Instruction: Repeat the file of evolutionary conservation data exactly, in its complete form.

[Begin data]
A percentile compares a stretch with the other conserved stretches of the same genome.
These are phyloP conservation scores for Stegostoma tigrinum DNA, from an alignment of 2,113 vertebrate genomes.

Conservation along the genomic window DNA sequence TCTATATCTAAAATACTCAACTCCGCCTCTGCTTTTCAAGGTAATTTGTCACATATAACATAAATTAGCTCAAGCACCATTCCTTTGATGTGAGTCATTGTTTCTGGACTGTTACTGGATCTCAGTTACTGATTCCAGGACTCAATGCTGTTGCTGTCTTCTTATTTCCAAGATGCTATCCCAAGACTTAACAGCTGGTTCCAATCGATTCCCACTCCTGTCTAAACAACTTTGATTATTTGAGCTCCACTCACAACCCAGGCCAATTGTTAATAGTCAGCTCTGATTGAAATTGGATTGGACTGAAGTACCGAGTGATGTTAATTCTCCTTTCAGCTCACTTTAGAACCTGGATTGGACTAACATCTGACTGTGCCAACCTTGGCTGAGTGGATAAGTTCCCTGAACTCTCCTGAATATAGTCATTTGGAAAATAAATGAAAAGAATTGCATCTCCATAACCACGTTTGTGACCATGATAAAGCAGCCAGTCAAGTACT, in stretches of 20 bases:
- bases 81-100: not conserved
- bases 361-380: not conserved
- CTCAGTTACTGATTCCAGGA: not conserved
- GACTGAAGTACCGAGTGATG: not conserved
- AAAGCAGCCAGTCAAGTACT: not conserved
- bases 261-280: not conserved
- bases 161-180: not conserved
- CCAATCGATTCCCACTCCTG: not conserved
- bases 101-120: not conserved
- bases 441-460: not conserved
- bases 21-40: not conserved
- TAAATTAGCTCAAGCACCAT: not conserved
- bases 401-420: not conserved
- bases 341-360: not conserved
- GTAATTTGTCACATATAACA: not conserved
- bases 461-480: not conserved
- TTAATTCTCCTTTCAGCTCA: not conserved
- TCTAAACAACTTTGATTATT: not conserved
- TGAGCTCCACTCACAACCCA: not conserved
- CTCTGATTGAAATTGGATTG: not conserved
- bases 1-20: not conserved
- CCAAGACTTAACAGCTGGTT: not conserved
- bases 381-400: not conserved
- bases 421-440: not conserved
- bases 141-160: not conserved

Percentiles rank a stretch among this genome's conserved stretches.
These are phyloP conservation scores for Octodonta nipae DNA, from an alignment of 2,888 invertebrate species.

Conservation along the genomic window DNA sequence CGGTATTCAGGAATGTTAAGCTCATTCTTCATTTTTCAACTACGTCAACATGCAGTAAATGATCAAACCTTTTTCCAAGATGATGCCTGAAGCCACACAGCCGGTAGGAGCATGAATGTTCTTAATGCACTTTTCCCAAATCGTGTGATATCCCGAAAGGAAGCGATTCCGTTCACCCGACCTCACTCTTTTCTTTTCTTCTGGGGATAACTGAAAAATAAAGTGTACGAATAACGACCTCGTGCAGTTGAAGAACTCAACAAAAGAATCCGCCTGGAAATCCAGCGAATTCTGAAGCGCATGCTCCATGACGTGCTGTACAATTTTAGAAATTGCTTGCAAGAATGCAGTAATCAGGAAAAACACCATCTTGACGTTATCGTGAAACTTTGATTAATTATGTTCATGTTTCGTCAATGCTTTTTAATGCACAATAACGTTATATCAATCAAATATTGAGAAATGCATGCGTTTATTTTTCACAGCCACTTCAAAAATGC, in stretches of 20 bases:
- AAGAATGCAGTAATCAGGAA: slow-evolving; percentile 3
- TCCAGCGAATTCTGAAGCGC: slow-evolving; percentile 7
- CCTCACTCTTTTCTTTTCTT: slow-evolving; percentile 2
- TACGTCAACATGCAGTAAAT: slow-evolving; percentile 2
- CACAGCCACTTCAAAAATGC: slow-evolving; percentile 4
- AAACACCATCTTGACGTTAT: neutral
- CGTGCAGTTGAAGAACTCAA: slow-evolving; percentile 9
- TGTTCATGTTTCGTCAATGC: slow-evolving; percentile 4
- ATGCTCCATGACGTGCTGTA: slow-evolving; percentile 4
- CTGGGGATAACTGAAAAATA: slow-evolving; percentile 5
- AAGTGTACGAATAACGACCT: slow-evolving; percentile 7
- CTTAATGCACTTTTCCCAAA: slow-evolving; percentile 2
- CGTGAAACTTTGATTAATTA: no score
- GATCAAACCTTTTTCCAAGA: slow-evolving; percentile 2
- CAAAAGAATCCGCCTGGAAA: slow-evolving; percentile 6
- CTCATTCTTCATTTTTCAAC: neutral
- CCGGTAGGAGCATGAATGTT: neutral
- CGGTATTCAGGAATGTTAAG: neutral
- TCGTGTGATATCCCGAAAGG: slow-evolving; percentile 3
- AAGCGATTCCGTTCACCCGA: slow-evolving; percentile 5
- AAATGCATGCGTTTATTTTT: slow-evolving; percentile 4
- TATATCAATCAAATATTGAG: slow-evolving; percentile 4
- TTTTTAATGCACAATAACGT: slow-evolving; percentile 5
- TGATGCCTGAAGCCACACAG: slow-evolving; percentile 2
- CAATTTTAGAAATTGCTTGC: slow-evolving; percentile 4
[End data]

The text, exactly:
A percentile compares a stretch with the other conserved stretches of the same genome.
These are phyloP conservation scores for Stegostoma tigrinum DNA, from an alignment of 2,113 vertebrate genomes.

Conservation along the genomic window DNA sequence TCTATATCTAAAATACTCAACTCCGCCTCTGCTTTTCAAGGTAATTTGTCACATATAACATAAATTAGCTCAAGCACCATTCCTTTGATGTGAGTCATTGTTTCTGGACTGTTACTGGATCTCAGTTACTGATTCCAGGACTCAATGCTGTTGCTGTCTTCTTATTTCCAAGATGCTATCCCAAGACTTAACAGCTGGTTCCAATCGATTCCCACTCCTGTCTAAACAACTTTGATTATTTGAGCTCCACTCACAACCCAGGCCAATTGTTAATAGTCAGCTCTGATTGAAATTGGATTGGACTGAAGTACCGAGTGATGTTAATTCTCCTTTCAGCTCACTTTAGAACCTGGATTGGACTAACATCTGACTGTGCCAACCTTGGCTGAGTGGATAAGTTCCCTGAACTCTCCTGAATATAGTCATTTGGAAAATAAATGAAAAGAATTGCATCTCCATAACCACGTTTGTGACCATGATAAAGCAGCCAGTCAAGTACT, in stretches of 20 bases:
- bases 81-100: not conserved
- bases 361-380: not conserved
- CTCAGTTACTGATTCCAGGA: not conserved
- GACTGAAGTACCGAGTGATG: not conserved
- AAAGCAGCCAGTCAAGTACT: not conserved
- bases 261-280: not conserved
- bases 161-180: not conserved
- CCAATCGATTCCCACTCCTG: not conserved
- bases 101-120: not conserved
- bases 441-460: not conserved
- bases 21-40: not conserved
- TAAATTAGCTCAAGCACCAT: not conserved
- bases 401-420: not conserved
- bases 341-360: not conserved
- GTAATTTGTCACATATAACA: not conserved
- bases 461-480: not conserved
- TTAATTCTCCTTTCAGCTCA: not conserved
- TCTAAACAACTTTGATTATT: not conserved
- TGAGCTCCACTCACAACCCA: not conserved
- CTCTGATTGAAATTGGATTG: not conserved
- bases 1-20: not conserved
- CCAAGACTTAACAGCTGGTT: not conserved
- bases 381-400: not conserved
- bases 421-440: not conserved
- bases 141-160: not conserved

Percentiles rank a stretch among this genome's conserved stretches.
These are phyloP conservation scores for Octodonta nipae DNA, from an alignment of 2,888 invertebrate species.

Conservation along the genomic window DNA sequence CGGTATTCAGGAATGTTAAGCTCATTCTTCATTTTTCAACTACGTCAACATGCAGTAAATGATCAAACCTTTTTCCAAGATGATGCCTGAAGCCACACAGCCGGTAGGAGCATGAATGTTCTTAATGCACTTTTCCCAAATCGTGTGATATCCCGAAAGGAAGCGATTCCGTTCACCCGACCTCACTCTTTTCTTTTCTTCTGGGGATAACTGAAAAATAAAGTGTACGAATAACGACCTCGTGCAGTTGAAGAACTCAACAAAAGAATCCGCCTGGAAATCCAGCGAATTCTGAAGCGCATGCTCCATGACGTGCTGTACAATTTTAGAAATTGCTTGCAAGAATGCAGTAATCAGGAAAAACACCATCTTGACGTTATCGTGAAACTTTGATTAATTATGTTCATGTTTCGTCAATGCTTTTTAATGCACAATAACGTTATATCAATCAAATATTGAGAAATGCATGCGTTTATTTTTCACAGCCACTTCAAAAATGC, in stretches of 20 bases:
- AAGAATGCAGTAATCAGGAA: slow-evolving; percentile 3
- TCCAGCGAATTCTGAAGCGC: slow-evolving; percentile 7
- CCTCACTCTTTTCTTTTCTT: slow-evolving; percentile 2
- TACGTCAACATGCAGTAAAT: slow-evolving; percentile 2
- CACAGCCACTTCAAAAATGC: slow-evolving; percentile 4
- AAACACCATCTTGACGTTAT: neutral
- CGTGCAGTTGAAGAACTCAA: slow-evolving; percentile 9
- TGTTCATGTTTCGTCAATGC: slow-evolving; percentile 4
- ATGCTCCATGACGTGCTGTA: slow-evolving; percentile 4
- CTGGGGATAACTGAAAAATA: slow-evolving; percentile 5
- AAGTGTACGAATAACGACCT: slow-evolving; percentile 7
- CTTAATGCACTTTTCCCAAA: slow-evolving; percentile 2
- CGTGAAACTTTGATTAATTA: no score
- GATCAAACCTTTTTCCAAGA: slow-evolving; percentile 2
- CAAAAGAATCCGCCTGGAAA: slow-evolving; percentile 6
- CTCATTCTTCATTTTTCAAC: neutral
- CCGGTAGGAGCATGAATGTT: neutral
- CGGTATTCAGGAATGTTAAG: neutral
- TCGTGTGATATCCCGAAAGG: slow-evolving; percentile 3
- AAGCGATTCCGTTCACCCGA: slow-evolving; percentile 5
- AAATGCATGCGTTTATTTTT: slow-evolving; percentile 4
- TATATCAATCAAATATTGAG: slow-evolving; percentile 4
- TTTTTAATGCACAATAACGT: slow-evolving; percentile 5
- TGATGCCTGAAGCCACACAG: slow-evolving; percentile 2
- CAATTTTAGAAATTGCTTGC: slow-evolving; percentile 4